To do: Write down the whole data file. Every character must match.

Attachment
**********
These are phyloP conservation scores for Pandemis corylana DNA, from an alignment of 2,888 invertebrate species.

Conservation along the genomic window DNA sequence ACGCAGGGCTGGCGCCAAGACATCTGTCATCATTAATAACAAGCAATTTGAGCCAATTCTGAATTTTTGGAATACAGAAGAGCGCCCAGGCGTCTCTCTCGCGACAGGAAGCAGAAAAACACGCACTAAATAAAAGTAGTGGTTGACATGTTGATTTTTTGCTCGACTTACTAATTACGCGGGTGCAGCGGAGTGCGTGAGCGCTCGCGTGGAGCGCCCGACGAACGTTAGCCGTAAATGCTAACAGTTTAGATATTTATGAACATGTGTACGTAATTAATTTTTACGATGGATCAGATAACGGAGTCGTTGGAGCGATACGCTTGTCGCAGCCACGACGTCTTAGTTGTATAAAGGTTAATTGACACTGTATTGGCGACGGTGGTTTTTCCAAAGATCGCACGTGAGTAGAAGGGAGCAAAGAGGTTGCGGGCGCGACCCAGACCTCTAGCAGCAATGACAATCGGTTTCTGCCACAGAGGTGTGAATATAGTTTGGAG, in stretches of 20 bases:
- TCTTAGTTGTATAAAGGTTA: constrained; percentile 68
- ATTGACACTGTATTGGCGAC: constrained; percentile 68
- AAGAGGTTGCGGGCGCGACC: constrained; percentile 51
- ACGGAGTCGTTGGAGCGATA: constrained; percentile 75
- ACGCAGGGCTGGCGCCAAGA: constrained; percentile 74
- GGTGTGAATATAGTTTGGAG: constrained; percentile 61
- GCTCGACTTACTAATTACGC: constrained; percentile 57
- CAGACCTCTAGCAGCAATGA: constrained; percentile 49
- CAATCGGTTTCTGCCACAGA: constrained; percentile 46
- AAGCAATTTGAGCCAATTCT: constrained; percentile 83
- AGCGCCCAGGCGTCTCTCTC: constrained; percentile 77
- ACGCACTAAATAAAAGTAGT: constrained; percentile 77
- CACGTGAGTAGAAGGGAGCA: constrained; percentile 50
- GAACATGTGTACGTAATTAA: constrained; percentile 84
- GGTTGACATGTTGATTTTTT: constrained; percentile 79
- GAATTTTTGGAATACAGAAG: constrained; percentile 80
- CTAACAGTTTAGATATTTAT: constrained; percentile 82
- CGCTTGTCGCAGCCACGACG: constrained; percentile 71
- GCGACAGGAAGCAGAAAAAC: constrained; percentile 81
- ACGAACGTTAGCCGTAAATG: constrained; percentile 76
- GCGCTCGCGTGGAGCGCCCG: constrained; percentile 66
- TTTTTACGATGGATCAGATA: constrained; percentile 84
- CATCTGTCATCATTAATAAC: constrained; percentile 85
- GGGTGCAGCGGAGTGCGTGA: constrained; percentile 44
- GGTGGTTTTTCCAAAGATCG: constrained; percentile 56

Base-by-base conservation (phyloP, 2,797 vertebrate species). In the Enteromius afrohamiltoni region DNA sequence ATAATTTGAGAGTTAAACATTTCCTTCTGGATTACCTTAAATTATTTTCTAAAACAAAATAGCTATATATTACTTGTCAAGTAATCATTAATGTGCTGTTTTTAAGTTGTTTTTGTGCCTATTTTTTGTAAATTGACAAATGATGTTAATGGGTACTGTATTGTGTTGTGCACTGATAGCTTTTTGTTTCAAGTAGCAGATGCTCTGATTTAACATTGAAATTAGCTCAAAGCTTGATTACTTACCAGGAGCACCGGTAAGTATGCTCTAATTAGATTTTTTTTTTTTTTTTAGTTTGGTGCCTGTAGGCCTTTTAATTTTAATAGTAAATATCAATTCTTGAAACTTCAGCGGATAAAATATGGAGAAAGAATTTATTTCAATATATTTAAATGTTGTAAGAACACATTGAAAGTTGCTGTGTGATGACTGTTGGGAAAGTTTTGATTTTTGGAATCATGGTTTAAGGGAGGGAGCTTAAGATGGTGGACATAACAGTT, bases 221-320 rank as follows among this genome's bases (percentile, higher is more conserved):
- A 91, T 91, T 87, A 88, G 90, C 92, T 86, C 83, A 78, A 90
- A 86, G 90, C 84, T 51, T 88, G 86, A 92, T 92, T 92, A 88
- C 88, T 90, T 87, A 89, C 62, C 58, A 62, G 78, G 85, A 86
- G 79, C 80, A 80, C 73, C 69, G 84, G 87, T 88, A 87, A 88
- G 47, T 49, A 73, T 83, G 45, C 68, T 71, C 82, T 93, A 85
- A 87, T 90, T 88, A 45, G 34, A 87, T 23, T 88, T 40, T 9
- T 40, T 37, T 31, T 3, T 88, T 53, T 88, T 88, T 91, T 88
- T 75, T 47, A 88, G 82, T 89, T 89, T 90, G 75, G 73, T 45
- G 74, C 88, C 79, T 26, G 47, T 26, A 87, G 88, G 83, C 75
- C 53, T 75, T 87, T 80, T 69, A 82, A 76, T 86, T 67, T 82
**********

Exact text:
These are phyloP conservation scores for Pandemis corylana DNA, from an alignment of 2,888 invertebrate species.

Conservation along the genomic window DNA sequence ACGCAGGGCTGGCGCCAAGACATCTGTCATCATTAATAACAAGCAATTTGAGCCAATTCTGAATTTTTGGAATACAGAAGAGCGCCCAGGCGTCTCTCTCGCGACAGGAAGCAGAAAAACACGCACTAAATAAAAGTAGTGGTTGACATGTTGATTTTTTGCTCGACTTACTAATTACGCGGGTGCAGCGGAGTGCGTGAGCGCTCGCGTGGAGCGCCCGACGAACGTTAGCCGTAAATGCTAACAGTTTAGATATTTATGAACATGTGTACGTAATTAATTTTTACGATGGATCAGATAACGGAGTCGTTGGAGCGATACGCTTGTCGCAGCCACGACGTCTTAGTTGTATAAAGGTTAATTGACACTGTATTGGCGACGGTGGTTTTTCCAAAGATCGCACGTGAGTAGAAGGGAGCAAAGAGGTTGCGGGCGCGACCCAGACCTCTAGCAGCAATGACAATCGGTTTCTGCCACAGAGGTGTGAATATAGTTTGGAG, in stretches of 20 bases:
- TCTTAGTTGTATAAAGGTTA: constrained; percentile 68
- ATTGACACTGTATTGGCGAC: constrained; percentile 68
- AAGAGGTTGCGGGCGCGACC: constrained; percentile 51
- ACGGAGTCGTTGGAGCGATA: constrained; percentile 75
- ACGCAGGGCTGGCGCCAAGA: constrained; percentile 74
- GGTGTGAATATAGTTTGGAG: constrained; percentile 61
- GCTCGACTTACTAATTACGC: constrained; percentile 57
- CAGACCTCTAGCAGCAATGA: constrained; percentile 49
- CAATCGGTTTCTGCCACAGA: constrained; percentile 46
- AAGCAATTTGAGCCAATTCT: constrained; percentile 83
- AGCGCCCAGGCGTCTCTCTC: constrained; percentile 77
- ACGCACTAAATAAAAGTAGT: constrained; percentile 77
- CACGTGAGTAGAAGGGAGCA: constrained; percentile 50
- GAACATGTGTACGTAATTAA: constrained; percentile 84
- GGTTGACATGTTGATTTTTT: constrained; percentile 79
- GAATTTTTGGAATACAGAAG: constrained; percentile 80
- CTAACAGTTTAGATATTTAT: constrained; percentile 82
- CGCTTGTCGCAGCCACGACG: constrained; percentile 71
- GCGACAGGAAGCAGAAAAAC: constrained; percentile 81
- ACGAACGTTAGCCGTAAATG: constrained; percentile 76
- GCGCTCGCGTGGAGCGCCCG: constrained; percentile 66
- TTTTTACGATGGATCAGATA: constrained; percentile 84
- CATCTGTCATCATTAATAAC: constrained; percentile 85
- GGGTGCAGCGGAGTGCGTGA: constrained; percentile 44
- GGTGGTTTTTCCAAAGATCG: constrained; percentile 56

Base-by-base conservation (phyloP, 2,797 vertebrate species). In the Enteromius afrohamiltoni region DNA sequence ATAATTTGAGAGTTAAACATTTCCTTCTGGATTACCTTAAATTATTTTCTAAAACAAAATAGCTATATATTACTTGTCAAGTAATCATTAATGTGCTGTTTTTAAGTTGTTTTTGTGCCTATTTTTTGTAAATTGACAAATGATGTTAATGGGTACTGTATTGTGTTGTGCACTGATAGCTTTTTGTTTCAAGTAGCAGATGCTCTGATTTAACATTGAAATTAGCTCAAAGCTTGATTACTTACCAGGAGCACCGGTAAGTATGCTCTAATTAGATTTTTTTTTTTTTTTTAGTTTGGTGCCTGTAGGCCTTTTAATTTTAATAGTAAATATCAATTCTTGAAACTTCAGCGGATAAAATATGGAGAAAGAATTTATTTCAATATATTTAAATGTTGTAAGAACACATTGAAAGTTGCTGTGTGATGACTGTTGGGAAAGTTTTGATTTTTGGAATCATGGTTTAAGGGAGGGAGCTTAAGATGGTGGACATAACAGTT, bases 221-320 rank as follows among this genome's bases (percentile, higher is more conserved):
- A 91, T 91, T 87, A 88, G 90, C 92, T 86, C 83, A 78, A 90
- A 86, G 90, C 84, T 51, T 88, G 86, A 92, T 92, T 92, A 88
- C 88, T 90, T 87, A 89, C 62, C 58, A 62, G 78, G 85, A 86
- G 79, C 80, A 80, C 73, C 69, G 84, G 87, T 88, A 87, A 88
- G 47, T 49, A 73, T 83, G 45, C 68, T 71, C 82, T 93, A 85
- A 87, T 90, T 88, A 45, G 34, A 87, T 23, T 88, T 40, T 9
- T 40, T 37, T 31, T 3, T 88, T 53, T 88, T 88, T 91, T 88
- T 75, T 47, A 88, G 82, T 89, T 89, T 90, G 75, G 73, T 45
- G 74, C 88, C 79, T 26, G 47, T 26, A 87, G 88, G 83, C 75
- C 53, T 75, T 87, T 80, T 69, A 82, A 76, T 86, T 67, T 82